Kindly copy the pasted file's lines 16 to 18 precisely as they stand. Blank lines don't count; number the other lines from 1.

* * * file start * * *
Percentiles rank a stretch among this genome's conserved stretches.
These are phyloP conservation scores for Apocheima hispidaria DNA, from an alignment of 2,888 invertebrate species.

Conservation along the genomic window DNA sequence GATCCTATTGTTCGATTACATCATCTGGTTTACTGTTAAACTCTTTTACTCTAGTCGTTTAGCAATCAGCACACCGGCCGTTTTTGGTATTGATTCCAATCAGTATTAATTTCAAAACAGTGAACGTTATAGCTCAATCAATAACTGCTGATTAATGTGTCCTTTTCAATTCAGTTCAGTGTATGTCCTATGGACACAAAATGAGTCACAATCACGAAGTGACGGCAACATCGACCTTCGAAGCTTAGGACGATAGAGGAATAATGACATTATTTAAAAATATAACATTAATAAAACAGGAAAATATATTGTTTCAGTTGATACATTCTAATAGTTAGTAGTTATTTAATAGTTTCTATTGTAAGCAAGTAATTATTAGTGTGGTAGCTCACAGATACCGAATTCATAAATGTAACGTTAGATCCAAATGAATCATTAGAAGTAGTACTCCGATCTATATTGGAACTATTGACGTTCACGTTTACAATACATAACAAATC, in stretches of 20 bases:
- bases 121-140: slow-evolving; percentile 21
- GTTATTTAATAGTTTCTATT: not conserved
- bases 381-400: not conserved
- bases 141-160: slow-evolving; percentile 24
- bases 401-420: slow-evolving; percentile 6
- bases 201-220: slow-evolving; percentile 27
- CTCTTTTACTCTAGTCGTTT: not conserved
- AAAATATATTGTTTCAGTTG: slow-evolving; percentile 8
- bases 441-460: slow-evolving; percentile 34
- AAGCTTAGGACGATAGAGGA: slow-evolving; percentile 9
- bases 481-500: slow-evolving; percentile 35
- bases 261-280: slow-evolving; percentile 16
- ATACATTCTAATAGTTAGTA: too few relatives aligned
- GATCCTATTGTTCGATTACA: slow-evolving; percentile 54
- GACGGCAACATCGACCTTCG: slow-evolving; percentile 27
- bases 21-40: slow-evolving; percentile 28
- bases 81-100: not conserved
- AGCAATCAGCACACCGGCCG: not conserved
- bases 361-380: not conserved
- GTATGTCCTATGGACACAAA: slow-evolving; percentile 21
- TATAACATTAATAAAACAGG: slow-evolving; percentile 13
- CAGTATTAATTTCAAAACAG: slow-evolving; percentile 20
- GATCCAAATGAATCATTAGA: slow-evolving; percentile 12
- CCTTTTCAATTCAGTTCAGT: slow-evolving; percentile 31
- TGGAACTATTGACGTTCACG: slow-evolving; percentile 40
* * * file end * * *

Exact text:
- ATACATTCTAATAGTTAGTA: too few relatives aligned
- GATCCTATTGTTCGATTACA: slow-evolving; percentile 54
- GACGGCAACATCGACCTTCG: slow-evolving; percentile 27